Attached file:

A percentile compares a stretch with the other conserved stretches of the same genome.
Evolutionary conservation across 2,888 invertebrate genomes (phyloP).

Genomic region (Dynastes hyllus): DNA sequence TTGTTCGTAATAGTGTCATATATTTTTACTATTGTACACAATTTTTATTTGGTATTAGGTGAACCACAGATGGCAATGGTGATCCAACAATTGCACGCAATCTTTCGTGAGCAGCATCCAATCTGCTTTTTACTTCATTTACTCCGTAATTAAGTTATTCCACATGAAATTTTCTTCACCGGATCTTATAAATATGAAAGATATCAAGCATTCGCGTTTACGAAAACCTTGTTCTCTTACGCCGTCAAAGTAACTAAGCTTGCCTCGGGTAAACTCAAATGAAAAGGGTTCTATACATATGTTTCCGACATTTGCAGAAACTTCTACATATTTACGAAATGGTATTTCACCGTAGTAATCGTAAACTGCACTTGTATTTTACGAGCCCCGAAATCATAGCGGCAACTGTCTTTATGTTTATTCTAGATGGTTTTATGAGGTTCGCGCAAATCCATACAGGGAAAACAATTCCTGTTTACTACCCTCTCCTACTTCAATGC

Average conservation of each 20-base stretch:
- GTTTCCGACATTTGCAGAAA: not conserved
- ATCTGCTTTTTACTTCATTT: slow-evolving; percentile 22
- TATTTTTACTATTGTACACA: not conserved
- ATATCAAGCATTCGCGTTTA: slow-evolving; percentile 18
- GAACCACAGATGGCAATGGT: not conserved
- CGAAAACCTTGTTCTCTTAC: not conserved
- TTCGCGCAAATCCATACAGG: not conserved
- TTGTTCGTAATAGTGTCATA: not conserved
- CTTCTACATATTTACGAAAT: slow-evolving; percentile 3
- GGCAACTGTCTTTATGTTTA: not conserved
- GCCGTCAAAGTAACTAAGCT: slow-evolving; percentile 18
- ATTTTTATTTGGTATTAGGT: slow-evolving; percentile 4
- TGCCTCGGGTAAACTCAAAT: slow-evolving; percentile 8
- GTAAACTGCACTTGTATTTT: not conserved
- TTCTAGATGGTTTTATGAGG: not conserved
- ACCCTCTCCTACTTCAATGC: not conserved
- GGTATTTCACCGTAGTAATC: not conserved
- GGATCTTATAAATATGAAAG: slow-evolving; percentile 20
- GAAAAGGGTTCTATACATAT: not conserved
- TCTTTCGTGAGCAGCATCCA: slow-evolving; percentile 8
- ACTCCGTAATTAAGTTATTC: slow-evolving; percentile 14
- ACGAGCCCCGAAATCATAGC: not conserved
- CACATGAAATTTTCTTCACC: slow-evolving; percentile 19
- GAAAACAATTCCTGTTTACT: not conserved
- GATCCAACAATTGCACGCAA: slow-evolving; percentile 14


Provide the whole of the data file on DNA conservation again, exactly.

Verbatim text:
A percentile compares a stretch with the other conserved stretches of the same genome.
Evolutionary conservation across 2,888 invertebrate genomes (phyloP).

Genomic region (Dynastes hyllus): DNA sequence TTGTTCGTAATAGTGTCATATATTTTTACTATTGTACACAATTTTTATTTGGTATTAGGTGAACCACAGATGGCAATGGTGATCCAACAATTGCACGCAATCTTTCGTGAGCAGCATCCAATCTGCTTTTTACTTCATTTACTCCGTAATTAAGTTATTCCACATGAAATTTTCTTCACCGGATCTTATAAATATGAAAGATATCAAGCATTCGCGTTTACGAAAACCTTGTTCTCTTACGCCGTCAAAGTAACTAAGCTTGCCTCGGGTAAACTCAAATGAAAAGGGTTCTATACATATGTTTCCGACATTTGCAGAAACTTCTACATATTTACGAAATGGTATTTCACCGTAGTAATCGTAAACTGCACTTGTATTTTACGAGCCCCGAAATCATAGCGGCAACTGTCTTTATGTTTATTCTAGATGGTTTTATGAGGTTCGCGCAAATCCATACAGGGAAAACAATTCCTGTTTACTACCCTCTCCTACTTCAATGC

Average conservation of each 20-base stretch:
- GTTTCCGACATTTGCAGAAA: not conserved
- ATCTGCTTTTTACTTCATTT: slow-evolving; percentile 22
- TATTTTTACTATTGTACACA: not conserved
- ATATCAAGCATTCGCGTTTA: slow-evolving; percentile 18
- GAACCACAGATGGCAATGGT: not conserved
- CGAAAACCTTGTTCTCTTAC: not conserved
- TTCGCGCAAATCCATACAGG: not conserved
- TTGTTCGTAATAGTGTCATA: not conserved
- CTTCTACATATTTACGAAAT: slow-evolving; percentile 3
- GGCAACTGTCTTTATGTTTA: not conserved
- GCCGTCAAAGTAACTAAGCT: slow-evolving; percentile 18
- ATTTTTATTTGGTATTAGGT: slow-evolving; percentile 4
- TGCCTCGGGTAAACTCAAAT: slow-evolving; percentile 8
- GTAAACTGCACTTGTATTTT: not conserved
- TTCTAGATGGTTTTATGAGG: not conserved
- ACCCTCTCCTACTTCAATGC: not conserved
- GGTATTTCACCGTAGTAATC: not conserved
- GGATCTTATAAATATGAAAG: slow-evolving; percentile 20
- GAAAAGGGTTCTATACATAT: not conserved
- TCTTTCGTGAGCAGCATCCA: slow-evolving; percentile 8
- ACTCCGTAATTAAGTTATTC: slow-evolving; percentile 14
- ACGAGCCCCGAAATCATAGC: not conserved
- CACATGAAATTTTCTTCACC: slow-evolving; percentile 19
- GAAAACAATTCCTGTTTACT: not conserved
- GATCCAACAATTGCACGCAA: slow-evolving; percentile 14